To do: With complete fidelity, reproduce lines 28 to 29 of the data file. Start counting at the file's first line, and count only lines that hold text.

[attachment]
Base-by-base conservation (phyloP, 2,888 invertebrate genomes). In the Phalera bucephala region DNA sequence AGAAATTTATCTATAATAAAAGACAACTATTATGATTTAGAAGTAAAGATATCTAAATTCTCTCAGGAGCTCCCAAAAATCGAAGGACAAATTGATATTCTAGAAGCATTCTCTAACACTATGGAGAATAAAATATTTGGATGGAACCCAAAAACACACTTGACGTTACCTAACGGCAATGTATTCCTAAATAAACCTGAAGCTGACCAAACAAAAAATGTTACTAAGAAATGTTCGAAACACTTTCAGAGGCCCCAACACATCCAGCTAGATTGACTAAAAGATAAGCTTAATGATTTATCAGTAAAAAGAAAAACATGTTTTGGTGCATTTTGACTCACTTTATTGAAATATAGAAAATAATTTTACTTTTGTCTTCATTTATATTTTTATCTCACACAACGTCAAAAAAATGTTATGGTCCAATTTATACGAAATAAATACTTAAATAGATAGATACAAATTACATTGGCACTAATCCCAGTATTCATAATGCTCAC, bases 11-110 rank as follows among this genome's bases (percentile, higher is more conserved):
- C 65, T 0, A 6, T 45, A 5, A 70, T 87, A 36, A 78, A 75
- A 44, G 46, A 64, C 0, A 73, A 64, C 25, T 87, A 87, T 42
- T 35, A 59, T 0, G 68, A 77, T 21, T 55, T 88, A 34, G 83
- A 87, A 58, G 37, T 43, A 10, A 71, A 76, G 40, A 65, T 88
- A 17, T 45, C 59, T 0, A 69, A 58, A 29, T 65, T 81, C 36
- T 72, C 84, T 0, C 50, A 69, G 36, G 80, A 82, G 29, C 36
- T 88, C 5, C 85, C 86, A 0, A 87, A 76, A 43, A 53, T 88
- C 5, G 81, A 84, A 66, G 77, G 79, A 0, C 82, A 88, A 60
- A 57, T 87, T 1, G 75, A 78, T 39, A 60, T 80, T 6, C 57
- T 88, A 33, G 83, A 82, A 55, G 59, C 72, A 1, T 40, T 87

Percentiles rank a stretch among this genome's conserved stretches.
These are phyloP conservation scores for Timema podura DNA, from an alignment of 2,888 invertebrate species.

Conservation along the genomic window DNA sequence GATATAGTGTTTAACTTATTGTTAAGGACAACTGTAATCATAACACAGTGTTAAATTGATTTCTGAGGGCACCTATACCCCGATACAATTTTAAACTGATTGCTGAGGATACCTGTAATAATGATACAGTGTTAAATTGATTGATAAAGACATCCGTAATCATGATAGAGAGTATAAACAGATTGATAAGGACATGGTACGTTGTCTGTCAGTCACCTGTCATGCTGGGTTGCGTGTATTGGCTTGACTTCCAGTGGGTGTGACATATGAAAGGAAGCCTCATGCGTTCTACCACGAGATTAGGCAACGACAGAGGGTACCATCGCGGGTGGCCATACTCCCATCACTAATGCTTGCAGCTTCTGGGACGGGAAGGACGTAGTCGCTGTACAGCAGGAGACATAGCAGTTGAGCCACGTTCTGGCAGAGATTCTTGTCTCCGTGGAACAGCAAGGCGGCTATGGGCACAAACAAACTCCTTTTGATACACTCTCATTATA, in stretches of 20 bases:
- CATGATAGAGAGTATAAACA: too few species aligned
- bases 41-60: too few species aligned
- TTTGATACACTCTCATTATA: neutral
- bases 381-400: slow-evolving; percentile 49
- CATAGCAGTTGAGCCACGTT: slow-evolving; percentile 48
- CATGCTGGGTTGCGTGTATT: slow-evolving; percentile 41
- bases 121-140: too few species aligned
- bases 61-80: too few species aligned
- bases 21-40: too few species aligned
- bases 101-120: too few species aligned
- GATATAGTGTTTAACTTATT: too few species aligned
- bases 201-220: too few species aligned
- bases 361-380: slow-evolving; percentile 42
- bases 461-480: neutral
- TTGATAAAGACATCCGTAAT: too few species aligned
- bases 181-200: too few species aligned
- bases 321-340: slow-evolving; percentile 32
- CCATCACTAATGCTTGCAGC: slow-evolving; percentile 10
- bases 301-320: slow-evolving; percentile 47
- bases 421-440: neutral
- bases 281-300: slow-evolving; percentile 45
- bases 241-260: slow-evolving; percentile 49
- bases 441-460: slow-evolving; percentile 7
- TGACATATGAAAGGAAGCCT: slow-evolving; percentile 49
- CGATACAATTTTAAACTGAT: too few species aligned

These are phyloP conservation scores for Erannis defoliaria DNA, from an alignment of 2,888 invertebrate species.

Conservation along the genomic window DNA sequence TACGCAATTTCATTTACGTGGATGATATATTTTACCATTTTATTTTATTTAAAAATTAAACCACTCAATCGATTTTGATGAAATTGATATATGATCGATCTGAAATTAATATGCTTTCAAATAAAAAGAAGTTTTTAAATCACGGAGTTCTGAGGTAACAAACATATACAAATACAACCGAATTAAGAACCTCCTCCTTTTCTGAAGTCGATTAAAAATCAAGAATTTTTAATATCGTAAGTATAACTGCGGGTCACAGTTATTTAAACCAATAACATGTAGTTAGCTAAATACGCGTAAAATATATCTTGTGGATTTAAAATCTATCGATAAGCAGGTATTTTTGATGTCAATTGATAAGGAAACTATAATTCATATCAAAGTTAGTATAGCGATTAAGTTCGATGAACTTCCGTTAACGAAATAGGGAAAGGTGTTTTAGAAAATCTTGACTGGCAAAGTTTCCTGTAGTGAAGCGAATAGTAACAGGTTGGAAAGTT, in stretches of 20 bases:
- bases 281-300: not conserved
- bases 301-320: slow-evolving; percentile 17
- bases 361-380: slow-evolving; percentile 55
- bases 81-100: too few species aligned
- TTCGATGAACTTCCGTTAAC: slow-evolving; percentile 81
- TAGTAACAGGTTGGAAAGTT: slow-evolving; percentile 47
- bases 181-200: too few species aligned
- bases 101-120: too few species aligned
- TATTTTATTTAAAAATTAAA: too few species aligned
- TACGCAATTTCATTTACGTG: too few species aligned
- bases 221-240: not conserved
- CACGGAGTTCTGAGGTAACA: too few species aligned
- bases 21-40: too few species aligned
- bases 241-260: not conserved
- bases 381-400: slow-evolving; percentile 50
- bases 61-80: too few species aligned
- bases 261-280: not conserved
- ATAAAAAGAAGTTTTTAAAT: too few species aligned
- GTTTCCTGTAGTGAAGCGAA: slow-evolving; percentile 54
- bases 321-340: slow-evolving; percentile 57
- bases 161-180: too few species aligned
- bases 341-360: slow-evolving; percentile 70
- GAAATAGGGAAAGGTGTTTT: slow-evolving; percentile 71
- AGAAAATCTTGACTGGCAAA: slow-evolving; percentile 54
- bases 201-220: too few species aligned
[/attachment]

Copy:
- bases 461-480: neutral
- TTGATAAAGACATCCGTAAT: too few species aligned